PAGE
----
Elections

NC senator got a call from Trump about bill to protect investigator in Russian meddling case

President Donald Trump walks from Marine One across the South Lawn of the White House in Washington, Wednesday, Aug. 23, 2017, as he returns from Reno, Nev.
President Donald Trump walks from Marine One across the South Lawn of the White House in Washington, Wednesday, Aug. 23, 2017, as he returns from Reno, Nev. AP

President Donald Trump called Thom Tillis after the senator from North Carolina introduced legislation aimed at providing protection for special counsel Robert Mueller in the event Trump fired him.

Mueller is investigating Russia’s involvement in the 2016 election and whether there was any collusion with the Trump campaign, which has drawn complaints from Trump of a “hoax” and a “witch hunt.”

“Earlier this month, Senator Tillis and the President talked on the phone and discussed a number of policy issues. The conversation was cordial from beginning to end,” Tillis’ office said in a statement to McClatchy.

The two haven’t spoken since.

Politico first reported the Aug. 7 phone call Wednesday night in a story about angry Trump phone calls to Republican senators, including Bob Corker of Tennessee and Tillis.

Trump and Senate Majority Leader Mitch McConnell reportedly had an Aug. 9 phone conversation that “quickly devolved into a profane shouting match,” according to The New York Times.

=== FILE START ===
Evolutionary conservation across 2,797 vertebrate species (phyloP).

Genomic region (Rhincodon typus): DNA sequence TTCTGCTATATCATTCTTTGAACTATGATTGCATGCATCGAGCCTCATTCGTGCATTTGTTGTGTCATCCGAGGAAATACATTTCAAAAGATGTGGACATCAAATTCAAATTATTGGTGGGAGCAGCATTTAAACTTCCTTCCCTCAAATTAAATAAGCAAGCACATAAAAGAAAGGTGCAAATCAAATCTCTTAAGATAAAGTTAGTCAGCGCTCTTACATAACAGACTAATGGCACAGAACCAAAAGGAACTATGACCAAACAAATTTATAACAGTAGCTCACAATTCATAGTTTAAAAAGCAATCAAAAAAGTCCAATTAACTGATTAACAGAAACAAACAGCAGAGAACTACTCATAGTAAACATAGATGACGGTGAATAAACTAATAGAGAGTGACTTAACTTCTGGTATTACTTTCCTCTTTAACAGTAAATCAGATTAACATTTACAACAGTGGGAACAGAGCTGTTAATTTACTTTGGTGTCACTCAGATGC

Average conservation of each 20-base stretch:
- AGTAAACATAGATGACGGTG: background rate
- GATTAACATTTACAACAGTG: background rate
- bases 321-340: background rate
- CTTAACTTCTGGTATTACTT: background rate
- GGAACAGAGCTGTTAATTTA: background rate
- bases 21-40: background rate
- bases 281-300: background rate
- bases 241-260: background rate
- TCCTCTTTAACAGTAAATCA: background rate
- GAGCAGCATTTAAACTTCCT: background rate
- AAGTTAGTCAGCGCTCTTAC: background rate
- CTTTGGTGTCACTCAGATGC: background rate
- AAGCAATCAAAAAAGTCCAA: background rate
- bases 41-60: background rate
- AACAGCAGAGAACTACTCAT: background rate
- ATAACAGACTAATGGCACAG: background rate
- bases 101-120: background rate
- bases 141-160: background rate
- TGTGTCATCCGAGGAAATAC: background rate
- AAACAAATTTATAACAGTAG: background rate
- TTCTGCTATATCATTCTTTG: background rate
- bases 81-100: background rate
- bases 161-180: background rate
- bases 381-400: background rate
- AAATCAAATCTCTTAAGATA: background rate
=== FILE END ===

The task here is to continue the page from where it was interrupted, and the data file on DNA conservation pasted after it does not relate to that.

Tillis, a first-term Republican, has tried to distance himself from the president on several fronts this summer, including Trump’s reaction to violence in Charlottesville, Va., and his criticism of McConnell and Attorney General Jeff Sessions.

“I have not deviated once from any nomination or any vote that the president happens to be supportive of,” Tillis told McClatchy earlier this week. “This has more to do with tone and message and discipline.”

Tillis’ Special Counsel Integrity Act would allow a fired special counsel to have his or her dismissal reviewed by a three-panel judge within 14 days of the firing. If the judges found there was no “good cause” for the special counsel’s removal, he or she would be immediately reinstated.

Tillis introduced the bill on Aug. 3, just hours before the Senate went on August recess.

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